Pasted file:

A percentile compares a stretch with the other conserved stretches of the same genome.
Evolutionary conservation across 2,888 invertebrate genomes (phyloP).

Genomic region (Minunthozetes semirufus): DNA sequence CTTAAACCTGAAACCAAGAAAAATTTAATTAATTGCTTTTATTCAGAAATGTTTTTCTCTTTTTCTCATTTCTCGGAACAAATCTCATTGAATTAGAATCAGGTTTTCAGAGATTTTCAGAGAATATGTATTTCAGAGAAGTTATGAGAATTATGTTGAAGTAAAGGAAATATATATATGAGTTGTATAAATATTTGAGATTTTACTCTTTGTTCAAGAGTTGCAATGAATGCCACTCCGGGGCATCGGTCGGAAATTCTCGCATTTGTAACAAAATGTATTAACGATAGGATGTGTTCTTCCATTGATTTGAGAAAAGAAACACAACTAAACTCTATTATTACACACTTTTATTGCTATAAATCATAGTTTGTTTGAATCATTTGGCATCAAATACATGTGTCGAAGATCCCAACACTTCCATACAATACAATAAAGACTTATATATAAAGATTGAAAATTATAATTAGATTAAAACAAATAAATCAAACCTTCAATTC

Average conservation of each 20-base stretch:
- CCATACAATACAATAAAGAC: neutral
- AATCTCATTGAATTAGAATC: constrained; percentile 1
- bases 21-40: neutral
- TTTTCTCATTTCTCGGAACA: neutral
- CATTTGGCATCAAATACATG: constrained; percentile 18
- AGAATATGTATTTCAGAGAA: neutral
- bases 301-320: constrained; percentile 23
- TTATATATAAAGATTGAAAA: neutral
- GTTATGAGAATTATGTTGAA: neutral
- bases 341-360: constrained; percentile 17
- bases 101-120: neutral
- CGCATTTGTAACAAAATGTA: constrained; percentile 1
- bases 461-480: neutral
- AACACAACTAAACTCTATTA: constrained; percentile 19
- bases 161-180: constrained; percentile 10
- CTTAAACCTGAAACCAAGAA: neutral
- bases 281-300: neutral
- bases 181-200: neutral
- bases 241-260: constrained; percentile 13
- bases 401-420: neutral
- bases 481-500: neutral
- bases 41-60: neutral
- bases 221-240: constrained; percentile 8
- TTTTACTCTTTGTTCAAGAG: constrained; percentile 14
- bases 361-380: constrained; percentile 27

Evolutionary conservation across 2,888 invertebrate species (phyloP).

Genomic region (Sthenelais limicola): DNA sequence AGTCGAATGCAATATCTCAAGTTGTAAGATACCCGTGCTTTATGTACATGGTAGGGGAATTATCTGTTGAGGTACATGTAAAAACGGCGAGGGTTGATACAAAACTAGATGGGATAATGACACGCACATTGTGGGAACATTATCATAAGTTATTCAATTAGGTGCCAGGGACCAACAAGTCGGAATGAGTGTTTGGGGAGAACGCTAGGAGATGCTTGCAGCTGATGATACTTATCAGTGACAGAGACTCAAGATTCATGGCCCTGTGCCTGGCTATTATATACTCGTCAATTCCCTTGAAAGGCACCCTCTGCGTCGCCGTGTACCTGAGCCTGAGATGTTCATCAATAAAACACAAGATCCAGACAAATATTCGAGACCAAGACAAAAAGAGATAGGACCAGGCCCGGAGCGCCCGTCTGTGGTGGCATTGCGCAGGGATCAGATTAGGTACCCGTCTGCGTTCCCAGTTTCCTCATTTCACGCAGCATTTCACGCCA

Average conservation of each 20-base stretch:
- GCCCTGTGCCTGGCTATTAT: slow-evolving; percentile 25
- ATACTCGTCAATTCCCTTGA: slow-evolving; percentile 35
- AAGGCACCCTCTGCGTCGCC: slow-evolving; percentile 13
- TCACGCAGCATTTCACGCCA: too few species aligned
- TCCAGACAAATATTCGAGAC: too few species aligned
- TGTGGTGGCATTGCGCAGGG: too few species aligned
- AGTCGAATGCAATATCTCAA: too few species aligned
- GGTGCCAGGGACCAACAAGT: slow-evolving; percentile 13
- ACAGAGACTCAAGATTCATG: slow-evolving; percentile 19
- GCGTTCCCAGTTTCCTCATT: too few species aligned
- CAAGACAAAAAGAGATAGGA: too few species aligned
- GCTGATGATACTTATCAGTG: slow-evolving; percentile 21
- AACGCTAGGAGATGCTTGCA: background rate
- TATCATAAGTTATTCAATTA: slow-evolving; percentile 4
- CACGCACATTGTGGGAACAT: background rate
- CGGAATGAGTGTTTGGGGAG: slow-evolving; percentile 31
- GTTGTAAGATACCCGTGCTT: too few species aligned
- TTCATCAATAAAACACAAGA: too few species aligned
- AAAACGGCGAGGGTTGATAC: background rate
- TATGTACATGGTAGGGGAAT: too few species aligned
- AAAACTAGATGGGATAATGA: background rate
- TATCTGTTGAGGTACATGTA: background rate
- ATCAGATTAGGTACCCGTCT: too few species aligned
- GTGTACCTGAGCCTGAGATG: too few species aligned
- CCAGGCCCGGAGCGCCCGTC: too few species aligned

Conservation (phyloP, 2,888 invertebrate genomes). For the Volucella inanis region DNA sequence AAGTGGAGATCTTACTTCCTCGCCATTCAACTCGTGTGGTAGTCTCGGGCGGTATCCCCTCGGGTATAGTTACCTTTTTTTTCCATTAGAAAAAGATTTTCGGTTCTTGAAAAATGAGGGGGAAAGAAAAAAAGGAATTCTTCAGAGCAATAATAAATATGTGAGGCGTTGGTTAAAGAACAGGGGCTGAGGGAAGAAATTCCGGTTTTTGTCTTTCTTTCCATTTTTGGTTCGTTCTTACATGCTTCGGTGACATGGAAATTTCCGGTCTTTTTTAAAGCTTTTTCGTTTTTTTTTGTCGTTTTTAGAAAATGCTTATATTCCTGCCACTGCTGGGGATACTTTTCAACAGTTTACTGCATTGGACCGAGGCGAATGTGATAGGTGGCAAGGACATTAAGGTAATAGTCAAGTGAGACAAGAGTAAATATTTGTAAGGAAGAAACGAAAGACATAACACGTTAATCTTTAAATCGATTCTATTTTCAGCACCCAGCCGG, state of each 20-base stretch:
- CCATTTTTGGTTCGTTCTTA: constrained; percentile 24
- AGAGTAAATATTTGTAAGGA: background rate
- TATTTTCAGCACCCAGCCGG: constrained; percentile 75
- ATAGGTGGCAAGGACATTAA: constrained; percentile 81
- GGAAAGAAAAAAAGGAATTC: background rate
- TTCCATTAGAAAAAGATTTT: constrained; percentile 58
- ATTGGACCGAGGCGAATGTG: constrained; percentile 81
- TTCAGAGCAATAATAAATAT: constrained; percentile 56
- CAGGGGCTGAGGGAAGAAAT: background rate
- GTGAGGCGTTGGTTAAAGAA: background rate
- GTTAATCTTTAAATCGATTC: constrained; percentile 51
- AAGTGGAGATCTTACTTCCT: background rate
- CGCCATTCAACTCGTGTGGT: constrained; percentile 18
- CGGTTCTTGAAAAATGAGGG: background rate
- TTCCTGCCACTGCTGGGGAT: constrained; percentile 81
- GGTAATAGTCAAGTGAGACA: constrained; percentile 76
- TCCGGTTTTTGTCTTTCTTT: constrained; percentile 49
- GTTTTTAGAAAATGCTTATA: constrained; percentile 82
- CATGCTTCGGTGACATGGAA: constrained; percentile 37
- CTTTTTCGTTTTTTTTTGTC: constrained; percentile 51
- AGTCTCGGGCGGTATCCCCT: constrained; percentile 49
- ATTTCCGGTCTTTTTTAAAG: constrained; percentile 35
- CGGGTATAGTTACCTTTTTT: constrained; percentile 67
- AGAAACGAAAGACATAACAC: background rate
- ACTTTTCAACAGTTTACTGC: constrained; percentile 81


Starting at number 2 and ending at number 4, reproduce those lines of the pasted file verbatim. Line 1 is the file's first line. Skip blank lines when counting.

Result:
Evolutionary conservation across 2,888 invertebrate genomes (phyloP).

Genomic region (Minunthozetes semirufus): DNA sequence CTTAAACCTGAAACCAAGAAAAATTTAATTAATTGCTTTTATTCAGAAATGTTTTTCTCTTTTTCTCATTTCTCGGAACAAATCTCATTGAATTAGAATCAGGTTTTCAGAGATTTTCAGAGAATATGTATTTCAGAGAAGTTATGAGAATTATGTTGAAGTAAAGGAAATATATATATGAGTTGTATAAATATTTGAGATTTTACTCTTTGTTCAAGAGTTGCAATGAATGCCACTCCGGGGCATCGGTCGGAAATTCTCGCATTTGTAACAAAATGTATTAACGATAGGATGTGTTCTTCCATTGATTTGAGAAAAGAAACACAACTAAACTCTATTATTACACACTTTTATTGCTATAAATCATAGTTTGTTTGAATCATTTGGCATCAAATACATGTGTCGAAGATCCCAACACTTCCATACAATACAATAAAGACTTATATATAAAGATTGAAAATTATAATTAGATTAAAACAAATAAATCAAACCTTCAATTC

Average conservation of each 20-base stretch: